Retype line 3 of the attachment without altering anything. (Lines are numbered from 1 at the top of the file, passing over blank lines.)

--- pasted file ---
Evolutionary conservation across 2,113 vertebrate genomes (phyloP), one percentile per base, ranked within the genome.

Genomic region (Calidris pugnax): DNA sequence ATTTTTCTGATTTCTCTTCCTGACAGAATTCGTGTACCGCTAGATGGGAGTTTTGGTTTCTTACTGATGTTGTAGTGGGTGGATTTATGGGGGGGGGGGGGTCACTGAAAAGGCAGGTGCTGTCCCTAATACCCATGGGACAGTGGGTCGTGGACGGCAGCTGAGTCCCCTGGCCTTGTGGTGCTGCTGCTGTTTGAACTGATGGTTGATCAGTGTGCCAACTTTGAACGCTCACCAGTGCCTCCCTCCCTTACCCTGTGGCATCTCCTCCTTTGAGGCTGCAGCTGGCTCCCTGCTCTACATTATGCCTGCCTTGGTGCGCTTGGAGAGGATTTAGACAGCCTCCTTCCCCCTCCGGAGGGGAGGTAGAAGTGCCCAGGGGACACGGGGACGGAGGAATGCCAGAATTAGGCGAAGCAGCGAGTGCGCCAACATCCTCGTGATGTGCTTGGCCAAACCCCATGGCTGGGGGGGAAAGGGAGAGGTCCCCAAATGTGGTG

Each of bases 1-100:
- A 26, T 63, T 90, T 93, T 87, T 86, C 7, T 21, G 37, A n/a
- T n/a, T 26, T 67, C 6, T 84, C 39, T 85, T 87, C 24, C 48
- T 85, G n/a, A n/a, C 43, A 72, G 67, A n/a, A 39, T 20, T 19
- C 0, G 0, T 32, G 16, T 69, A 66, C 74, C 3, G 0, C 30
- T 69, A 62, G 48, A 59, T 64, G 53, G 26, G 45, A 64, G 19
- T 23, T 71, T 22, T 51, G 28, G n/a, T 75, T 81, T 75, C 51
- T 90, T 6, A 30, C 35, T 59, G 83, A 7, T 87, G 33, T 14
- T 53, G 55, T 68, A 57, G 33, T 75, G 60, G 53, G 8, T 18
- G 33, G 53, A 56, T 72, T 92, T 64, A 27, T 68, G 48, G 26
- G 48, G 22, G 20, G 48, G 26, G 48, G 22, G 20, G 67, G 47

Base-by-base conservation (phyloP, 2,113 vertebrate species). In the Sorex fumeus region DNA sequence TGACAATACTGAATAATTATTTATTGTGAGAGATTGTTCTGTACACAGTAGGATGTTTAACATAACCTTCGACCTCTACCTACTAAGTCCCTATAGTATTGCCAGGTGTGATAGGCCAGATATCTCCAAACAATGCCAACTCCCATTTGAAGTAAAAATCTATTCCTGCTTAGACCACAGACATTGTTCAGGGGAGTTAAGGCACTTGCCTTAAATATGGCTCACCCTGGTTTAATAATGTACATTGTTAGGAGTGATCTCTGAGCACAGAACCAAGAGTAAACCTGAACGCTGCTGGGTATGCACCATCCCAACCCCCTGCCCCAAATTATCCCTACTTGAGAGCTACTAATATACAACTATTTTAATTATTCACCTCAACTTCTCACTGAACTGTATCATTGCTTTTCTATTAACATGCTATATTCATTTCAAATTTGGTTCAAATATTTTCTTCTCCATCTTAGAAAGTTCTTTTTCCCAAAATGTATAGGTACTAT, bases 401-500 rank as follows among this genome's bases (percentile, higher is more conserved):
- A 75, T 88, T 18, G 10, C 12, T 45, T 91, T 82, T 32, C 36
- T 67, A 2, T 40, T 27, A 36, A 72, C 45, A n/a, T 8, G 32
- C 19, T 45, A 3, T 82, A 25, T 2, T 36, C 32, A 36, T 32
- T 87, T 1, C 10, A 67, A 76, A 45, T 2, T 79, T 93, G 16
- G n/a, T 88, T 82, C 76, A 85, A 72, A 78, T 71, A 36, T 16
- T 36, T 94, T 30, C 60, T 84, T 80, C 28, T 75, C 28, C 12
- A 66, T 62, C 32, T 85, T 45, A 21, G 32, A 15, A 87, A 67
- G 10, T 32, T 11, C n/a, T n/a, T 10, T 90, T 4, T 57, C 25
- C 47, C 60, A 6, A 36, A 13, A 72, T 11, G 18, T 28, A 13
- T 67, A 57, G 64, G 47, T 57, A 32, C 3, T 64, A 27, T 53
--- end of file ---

Each of bases 1-100: